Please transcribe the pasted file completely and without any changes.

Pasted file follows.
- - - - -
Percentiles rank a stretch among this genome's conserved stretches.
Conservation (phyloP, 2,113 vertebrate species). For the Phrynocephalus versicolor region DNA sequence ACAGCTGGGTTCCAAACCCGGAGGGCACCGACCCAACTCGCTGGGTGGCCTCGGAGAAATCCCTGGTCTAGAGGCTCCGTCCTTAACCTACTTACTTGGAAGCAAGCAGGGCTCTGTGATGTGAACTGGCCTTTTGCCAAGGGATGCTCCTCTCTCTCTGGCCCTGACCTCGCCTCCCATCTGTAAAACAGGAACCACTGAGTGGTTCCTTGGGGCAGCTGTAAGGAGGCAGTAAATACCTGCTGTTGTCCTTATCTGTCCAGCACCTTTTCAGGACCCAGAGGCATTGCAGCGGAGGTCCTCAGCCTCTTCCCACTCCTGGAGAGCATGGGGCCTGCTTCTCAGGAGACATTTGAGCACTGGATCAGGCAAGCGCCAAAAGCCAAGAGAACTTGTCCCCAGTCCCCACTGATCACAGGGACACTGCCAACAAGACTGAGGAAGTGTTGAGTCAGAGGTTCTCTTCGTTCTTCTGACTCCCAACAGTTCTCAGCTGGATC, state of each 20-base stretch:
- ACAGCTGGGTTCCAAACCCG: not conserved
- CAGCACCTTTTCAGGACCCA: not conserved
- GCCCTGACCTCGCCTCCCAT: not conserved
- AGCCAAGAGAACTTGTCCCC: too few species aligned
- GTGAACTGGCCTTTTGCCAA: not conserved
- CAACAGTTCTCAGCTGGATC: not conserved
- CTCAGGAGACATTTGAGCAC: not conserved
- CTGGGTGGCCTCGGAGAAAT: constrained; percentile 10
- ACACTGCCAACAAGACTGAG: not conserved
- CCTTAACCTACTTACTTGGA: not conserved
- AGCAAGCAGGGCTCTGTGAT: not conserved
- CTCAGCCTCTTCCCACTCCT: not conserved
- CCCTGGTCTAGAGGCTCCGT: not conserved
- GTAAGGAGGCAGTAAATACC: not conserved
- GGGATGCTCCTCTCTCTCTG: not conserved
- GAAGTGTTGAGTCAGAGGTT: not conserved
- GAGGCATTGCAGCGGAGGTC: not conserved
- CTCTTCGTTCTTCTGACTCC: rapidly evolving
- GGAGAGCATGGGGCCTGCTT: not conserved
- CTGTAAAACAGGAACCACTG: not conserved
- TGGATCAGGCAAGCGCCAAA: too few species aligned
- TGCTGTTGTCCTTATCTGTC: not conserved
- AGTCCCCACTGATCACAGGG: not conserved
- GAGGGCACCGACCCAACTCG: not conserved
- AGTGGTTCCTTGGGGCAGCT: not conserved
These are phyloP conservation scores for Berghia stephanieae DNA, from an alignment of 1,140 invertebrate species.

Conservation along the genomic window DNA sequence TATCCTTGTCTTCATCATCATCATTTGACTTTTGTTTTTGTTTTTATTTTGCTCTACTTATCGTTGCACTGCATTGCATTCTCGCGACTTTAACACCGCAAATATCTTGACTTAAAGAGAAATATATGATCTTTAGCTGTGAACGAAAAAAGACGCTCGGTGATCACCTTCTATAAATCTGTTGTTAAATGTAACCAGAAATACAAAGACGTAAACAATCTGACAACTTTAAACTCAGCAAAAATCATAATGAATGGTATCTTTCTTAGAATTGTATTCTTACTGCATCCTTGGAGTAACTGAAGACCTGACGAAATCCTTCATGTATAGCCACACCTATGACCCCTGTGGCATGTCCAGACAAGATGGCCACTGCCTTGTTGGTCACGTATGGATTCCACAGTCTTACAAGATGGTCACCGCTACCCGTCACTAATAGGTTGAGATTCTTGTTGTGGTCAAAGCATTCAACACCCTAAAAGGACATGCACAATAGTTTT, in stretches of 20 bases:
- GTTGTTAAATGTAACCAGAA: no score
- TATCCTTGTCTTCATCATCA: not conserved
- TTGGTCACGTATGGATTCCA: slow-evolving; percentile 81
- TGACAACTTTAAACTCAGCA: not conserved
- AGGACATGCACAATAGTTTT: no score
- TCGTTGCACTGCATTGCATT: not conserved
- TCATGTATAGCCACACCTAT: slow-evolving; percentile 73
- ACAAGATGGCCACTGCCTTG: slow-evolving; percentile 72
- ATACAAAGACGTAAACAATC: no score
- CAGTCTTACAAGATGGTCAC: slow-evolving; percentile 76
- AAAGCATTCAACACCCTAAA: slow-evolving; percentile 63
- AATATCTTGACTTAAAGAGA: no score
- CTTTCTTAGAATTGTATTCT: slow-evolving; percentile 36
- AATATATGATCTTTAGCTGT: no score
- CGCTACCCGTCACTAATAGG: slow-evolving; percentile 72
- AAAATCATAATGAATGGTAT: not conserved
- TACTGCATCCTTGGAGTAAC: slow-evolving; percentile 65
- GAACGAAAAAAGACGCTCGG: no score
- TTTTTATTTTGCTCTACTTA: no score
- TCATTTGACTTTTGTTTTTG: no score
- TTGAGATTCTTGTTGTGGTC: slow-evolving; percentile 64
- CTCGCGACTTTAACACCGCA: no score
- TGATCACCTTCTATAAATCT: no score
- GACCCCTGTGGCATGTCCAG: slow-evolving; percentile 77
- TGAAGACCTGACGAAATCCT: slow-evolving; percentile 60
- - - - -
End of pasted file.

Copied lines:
Percentiles rank a stretch among this genome's conserved stretches.
Conservation (phyloP, 2,113 vertebrate species). For the Phrynocephalus versicolor region DNA sequence ACAGCTGGGTTCCAAACCCGGAGGGCACCGACCCAACTCGCTGGGTGGCCTCGGAGAAATCCCTGGTCTAGAGGCTCCGTCCTTAACCTACTTACTTGGAAGCAAGCAGGGCTCTGTGATGTGAACTGGCCTTTTGCCAAGGGATGCTCCTCTCTCTCTGGCCCTGACCTCGCCTCCCATCTGTAAAACAGGAACCACTGAGTGGTTCCTTGGGGCAGCTGTAAGGAGGCAGTAAATACCTGCTGTTGTCCTTATCTGTCCAGCACCTTTTCAGGACCCAGAGGCATTGCAGCGGAGGTCCTCAGCCTCTTCCCACTCCTGGAGAGCATGGGGCCTGCTTCTCAGGAGACATTTGAGCACTGGATCAGGCAAGCGCCAAAAGCCAAGAGAACTTGTCCCCAGTCCCCACTGATCACAGGGACACTGCCAACAAGACTGAGGAAGTGTTGAGTCAGAGGTTCTCTTCGTTCTTCTGACTCCCAACAGTTCTCAGCTGGATC, state of each 20-base stretch:
- ACAGCTGGGTTCCAAACCCG: not conserved
- CAGCACCTTTTCAGGACCCA: not conserved
- GCCCTGACCTCGCCTCCCAT: not conserved
- AGCCAAGAGAACTTGTCCCC: too few species aligned
- GTGAACTGGCCTTTTGCCAA: not conserved
- CAACAGTTCTCAGCTGGATC: not conserved
- CTCAGGAGACATTTGAGCAC: not conserved
- CTGGGTGGCCTCGGAGAAAT: constrained; percentile 10
- ACACTGCCAACAAGACTGAG: not conserved
- CCTTAACCTACTTACTTGGA: not conserved
- AGCAAGCAGGGCTCTGTGAT: not conserved
- CTCAGCCTCTTCCCACTCCT: not conserved
- CCCTGGTCTAGAGGCTCCGT: not conserved
- GTAAGGAGGCAGTAAATACC: not conserved
- GGGATGCTCCTCTCTCTCTG: not conserved
- GAAGTGTTGAGTCAGAGGTT: not conserved
- GAGGCATTGCAGCGGAGGTC: not conserved
- CTCTTCGTTCTTCTGACTCC: rapidly evolving
- GGAGAGCATGGGGCCTGCTT: not conserved
- CTGTAAAACAGGAACCACTG: not conserved
- TGGATCAGGCAAGCGCCAAA: too few species aligned
- TGCTGTTGTCCTTATCTGTC: not conserved
- AGTCCCCACTGATCACAGGG: not conserved
- GAGGGCACCGACCCAACTCG: not conserved
- AGTGGTTCCTTGGGGCAGCT: not conserved
These are phyloP conservation scores for Berghia stephanieae DNA, from an alignment of 1,140 invertebrate species.

Conservation along the genomic window DNA sequence TATCCTTGTCTTCATCATCATCATTTGACTTTTGTTTTTGTTTTTATTTTGCTCTACTTATCGTTGCACTGCATTGCATTCTCGCGACTTTAACACCGCAAATATCTTGACTTAAAGAGAAATATATGATCTTTAGCTGTGAACGAAAAAAGACGCTCGGTGATCACCTTCTATAAATCTGTTGTTAAATGTAACCAGAAATACAAAGACGTAAACAATCTGACAACTTTAAACTCAGCAAAAATCATAATGAATGGTATCTTTCTTAGAATTGTATTCTTACTGCATCCTTGGAGTAACTGAAGACCTGACGAAATCCTTCATGTATAGCCACACCTATGACCCCTGTGGCATGTCCAGACAAGATGGCCACTGCCTTGTTGGTCACGTATGGATTCCACAGTCTTACAAGATGGTCACCGCTACCCGTCACTAATAGGTTGAGATTCTTGTTGTGGTCAAAGCATTCAACACCCTAAAAGGACATGCACAATAGTTTT, in stretches of 20 bases:
- GTTGTTAAATGTAACCAGAA: no score
- TATCCTTGTCTTCATCATCA: not conserved
- TTGGTCACGTATGGATTCCA: slow-evolving; percentile 81
- TGACAACTTTAAACTCAGCA: not conserved
- AGGACATGCACAATAGTTTT: no score
- TCGTTGCACTGCATTGCATT: not conserved
- TCATGTATAGCCACACCTAT: slow-evolving; percentile 73
- ACAAGATGGCCACTGCCTTG: slow-evolving; percentile 72
- ATACAAAGACGTAAACAATC: no score
- CAGTCTTACAAGATGGTCAC: slow-evolving; percentile 76
- AAAGCATTCAACACCCTAAA: slow-evolving; percentile 63
- AATATCTTGACTTAAAGAGA: no score
- CTTTCTTAGAATTGTATTCT: slow-evolving; percentile 36
- AATATATGATCTTTAGCTGT: no score
- CGCTACCCGTCACTAATAGG: slow-evolving; percentile 72
- AAAATCATAATGAATGGTAT: not conserved
- TACTGCATCCTTGGAGTAAC: slow-evolving; percentile 65
- GAACGAAAAAAGACGCTCGG: no score
- TTTTTATTTTGCTCTACTTA: no score
- TCATTTGACTTTTGTTTTTG: no score
- TTGAGATTCTTGTTGTGGTC: slow-evolving; percentile 64
- CTCGCGACTTTAACACCGCA: no score
- TGATCACCTTCTATAAATCT: no score
- GACCCCTGTGGCATGTCCAG: slow-evolving; percentile 77
- TGAAGACCTGACGAAATCCT: slow-evolving; percentile 60